Washington: The White House has unveiled a plan to roll out Covid-19 vaccines for children aged from five to 11, pending the jab’s approval by the US Food and Drug Administration (FDA).
“In anticipation of the FDA’s independent advisory committee meeting on October 26 and the CDC’s (Centers for Disease Control and Prevention) independent advisory committee meeting on November 2-3, today the Biden Administration is announcing a plan to ensure that, if a vaccine is authorized for children ages 5-11, it is quickly distributed and made conveniently and equitably available to families across the country,” the White House said in a statement on Wednesday.
“The start of a vaccination program for children aged 5-11 will depend on the independent FDA and CDC process and timeline, but our planning efforts mean that we will be ready to begin getting shots in arms in the days following a final CDC recommendation.
“These steps will be critical in ensuring that we are staying ahead of the virus by keeping kids and families safe, especially those at highest risk,” the statement added.
The White House further said that the latest plan “will mobilise a comprehensive effort across the public and private sectors to ensure that we have the supply, the sites, and the support needed to get our nation’s children vaccinated and protected against the virus”.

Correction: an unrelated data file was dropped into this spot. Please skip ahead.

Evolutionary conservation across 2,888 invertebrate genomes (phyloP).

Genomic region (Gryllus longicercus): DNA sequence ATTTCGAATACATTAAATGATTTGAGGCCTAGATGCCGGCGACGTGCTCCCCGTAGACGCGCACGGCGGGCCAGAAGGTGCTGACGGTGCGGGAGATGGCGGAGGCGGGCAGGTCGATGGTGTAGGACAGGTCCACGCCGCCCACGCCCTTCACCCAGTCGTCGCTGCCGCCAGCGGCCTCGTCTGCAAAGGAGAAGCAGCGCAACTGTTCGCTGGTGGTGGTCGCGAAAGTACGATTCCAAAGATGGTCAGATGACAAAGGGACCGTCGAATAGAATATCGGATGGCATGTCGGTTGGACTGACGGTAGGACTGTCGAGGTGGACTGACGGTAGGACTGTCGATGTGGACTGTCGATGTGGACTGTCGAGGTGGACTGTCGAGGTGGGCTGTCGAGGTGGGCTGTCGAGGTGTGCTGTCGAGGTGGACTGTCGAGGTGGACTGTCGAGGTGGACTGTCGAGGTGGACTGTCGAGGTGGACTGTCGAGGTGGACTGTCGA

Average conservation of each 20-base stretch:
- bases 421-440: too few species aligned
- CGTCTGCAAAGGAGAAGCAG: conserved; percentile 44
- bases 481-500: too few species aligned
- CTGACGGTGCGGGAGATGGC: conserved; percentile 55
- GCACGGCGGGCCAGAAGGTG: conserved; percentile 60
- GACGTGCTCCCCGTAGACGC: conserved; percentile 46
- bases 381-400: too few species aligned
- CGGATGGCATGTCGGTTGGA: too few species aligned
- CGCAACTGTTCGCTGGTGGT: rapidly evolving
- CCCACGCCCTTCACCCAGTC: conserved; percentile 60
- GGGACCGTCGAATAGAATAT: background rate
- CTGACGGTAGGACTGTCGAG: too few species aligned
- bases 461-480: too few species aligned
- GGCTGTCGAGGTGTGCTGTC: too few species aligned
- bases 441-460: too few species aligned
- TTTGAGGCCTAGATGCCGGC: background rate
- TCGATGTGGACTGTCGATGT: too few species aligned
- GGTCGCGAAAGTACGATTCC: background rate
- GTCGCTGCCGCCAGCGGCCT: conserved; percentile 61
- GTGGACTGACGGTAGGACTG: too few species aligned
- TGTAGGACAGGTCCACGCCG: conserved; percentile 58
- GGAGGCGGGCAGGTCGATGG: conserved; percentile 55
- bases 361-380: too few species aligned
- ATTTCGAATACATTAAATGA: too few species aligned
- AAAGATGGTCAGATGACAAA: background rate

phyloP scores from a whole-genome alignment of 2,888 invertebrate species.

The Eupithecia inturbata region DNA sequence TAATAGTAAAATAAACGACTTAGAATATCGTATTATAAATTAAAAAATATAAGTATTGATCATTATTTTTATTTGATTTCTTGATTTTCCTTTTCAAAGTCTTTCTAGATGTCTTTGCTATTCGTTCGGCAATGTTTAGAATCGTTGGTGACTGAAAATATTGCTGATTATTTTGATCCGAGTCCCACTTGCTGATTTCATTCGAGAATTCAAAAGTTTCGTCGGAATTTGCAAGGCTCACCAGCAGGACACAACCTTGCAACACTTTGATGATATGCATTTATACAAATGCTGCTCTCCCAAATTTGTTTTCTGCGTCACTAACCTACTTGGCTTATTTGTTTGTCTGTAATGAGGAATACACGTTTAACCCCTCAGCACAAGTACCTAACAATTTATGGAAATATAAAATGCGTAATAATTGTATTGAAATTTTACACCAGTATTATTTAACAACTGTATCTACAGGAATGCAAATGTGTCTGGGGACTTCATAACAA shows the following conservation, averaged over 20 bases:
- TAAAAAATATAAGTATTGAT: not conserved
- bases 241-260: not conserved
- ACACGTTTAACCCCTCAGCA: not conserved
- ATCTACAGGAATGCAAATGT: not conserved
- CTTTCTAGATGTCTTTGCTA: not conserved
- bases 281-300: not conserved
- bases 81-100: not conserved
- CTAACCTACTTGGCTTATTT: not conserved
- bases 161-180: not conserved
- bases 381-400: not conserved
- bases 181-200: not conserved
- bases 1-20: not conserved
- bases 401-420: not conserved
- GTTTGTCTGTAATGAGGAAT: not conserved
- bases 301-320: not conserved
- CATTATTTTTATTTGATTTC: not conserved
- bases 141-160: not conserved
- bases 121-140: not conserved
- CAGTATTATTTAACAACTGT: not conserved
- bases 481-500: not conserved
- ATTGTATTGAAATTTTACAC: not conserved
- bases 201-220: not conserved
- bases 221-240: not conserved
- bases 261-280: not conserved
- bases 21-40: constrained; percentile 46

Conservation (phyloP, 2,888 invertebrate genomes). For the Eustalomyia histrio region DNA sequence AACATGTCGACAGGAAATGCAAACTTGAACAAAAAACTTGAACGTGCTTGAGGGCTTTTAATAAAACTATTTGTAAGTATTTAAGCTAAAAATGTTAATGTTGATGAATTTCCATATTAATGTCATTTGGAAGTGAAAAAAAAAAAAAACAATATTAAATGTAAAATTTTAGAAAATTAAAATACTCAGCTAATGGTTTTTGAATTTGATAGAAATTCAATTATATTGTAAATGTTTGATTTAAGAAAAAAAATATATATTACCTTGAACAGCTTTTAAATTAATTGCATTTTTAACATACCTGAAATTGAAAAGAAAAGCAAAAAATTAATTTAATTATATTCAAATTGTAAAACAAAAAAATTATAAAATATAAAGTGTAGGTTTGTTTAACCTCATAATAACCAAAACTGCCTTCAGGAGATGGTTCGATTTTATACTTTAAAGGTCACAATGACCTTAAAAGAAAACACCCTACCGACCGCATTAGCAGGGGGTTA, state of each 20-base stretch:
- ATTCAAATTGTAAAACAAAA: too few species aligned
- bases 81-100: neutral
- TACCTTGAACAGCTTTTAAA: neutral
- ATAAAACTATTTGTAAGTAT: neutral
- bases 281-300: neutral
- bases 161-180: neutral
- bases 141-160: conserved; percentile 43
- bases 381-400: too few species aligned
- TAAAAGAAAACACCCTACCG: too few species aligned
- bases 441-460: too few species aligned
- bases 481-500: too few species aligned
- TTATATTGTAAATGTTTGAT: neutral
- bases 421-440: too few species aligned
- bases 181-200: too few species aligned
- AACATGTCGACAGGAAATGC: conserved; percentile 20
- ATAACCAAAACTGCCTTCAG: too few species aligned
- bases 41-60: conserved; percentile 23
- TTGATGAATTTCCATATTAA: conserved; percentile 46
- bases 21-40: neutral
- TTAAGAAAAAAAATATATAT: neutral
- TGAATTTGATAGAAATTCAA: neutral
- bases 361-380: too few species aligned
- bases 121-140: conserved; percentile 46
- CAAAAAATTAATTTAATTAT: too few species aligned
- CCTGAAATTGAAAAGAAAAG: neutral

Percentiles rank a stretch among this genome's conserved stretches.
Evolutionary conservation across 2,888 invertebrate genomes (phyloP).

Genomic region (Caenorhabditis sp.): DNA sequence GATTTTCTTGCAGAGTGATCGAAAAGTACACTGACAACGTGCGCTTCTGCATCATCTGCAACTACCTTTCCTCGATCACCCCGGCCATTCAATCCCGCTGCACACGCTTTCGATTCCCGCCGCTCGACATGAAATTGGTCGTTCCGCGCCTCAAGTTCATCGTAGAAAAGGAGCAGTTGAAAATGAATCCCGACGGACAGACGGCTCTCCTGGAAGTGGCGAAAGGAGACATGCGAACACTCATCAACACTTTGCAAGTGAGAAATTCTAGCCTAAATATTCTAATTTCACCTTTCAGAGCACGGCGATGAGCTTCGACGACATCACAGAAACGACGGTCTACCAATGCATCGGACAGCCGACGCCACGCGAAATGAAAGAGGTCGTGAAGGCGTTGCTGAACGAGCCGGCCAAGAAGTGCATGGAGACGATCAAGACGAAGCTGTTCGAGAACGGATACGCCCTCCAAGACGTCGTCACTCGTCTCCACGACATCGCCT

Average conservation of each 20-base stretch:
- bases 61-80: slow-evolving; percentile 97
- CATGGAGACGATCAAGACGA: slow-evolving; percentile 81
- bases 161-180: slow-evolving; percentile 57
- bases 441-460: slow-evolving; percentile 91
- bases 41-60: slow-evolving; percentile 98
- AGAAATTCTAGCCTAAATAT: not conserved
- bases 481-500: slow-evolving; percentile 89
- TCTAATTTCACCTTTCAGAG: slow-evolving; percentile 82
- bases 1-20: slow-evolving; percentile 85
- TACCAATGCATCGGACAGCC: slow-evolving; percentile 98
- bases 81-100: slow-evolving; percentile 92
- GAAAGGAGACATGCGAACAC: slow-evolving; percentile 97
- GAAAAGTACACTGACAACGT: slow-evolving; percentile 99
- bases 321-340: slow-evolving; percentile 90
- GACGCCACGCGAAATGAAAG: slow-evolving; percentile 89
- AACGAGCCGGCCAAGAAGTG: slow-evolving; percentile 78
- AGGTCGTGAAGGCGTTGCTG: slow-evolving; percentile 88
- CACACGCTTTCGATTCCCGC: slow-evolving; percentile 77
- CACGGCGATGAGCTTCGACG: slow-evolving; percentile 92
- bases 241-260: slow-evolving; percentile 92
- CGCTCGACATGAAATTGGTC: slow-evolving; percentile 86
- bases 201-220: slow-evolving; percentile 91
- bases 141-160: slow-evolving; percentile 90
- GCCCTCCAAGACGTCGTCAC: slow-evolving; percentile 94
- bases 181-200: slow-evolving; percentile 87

After the proposal was made public, White House Covid-19 response director Jeff Zients told reporters: “We know millions of parents have been waiting for Covid-19 vaccine for kids in this age group. And should the FDA and CDC authorize the vaccine, we will be ready to get shots in arms.
“Kids have different needs than adults and our operational planning is geared to meet those specific needs, including by offering vaccinations in settings that parents and kids are familiar with and trust.”
If authorised, this would be the first Covid-19 vaccine for younger children.
The Pfizer/BioNTech vaccine is currently approved for people age 16 and older and has emergency authorisation for children ages 12 to 15.
As of Wednesday, 56.7 per cent of the total US population, or about 188 million people, has been fully vaccinated, according to the CDC.
At the same time, 23.2 per cent of the eligible population, or about 66 million people, are yet to be inoculated.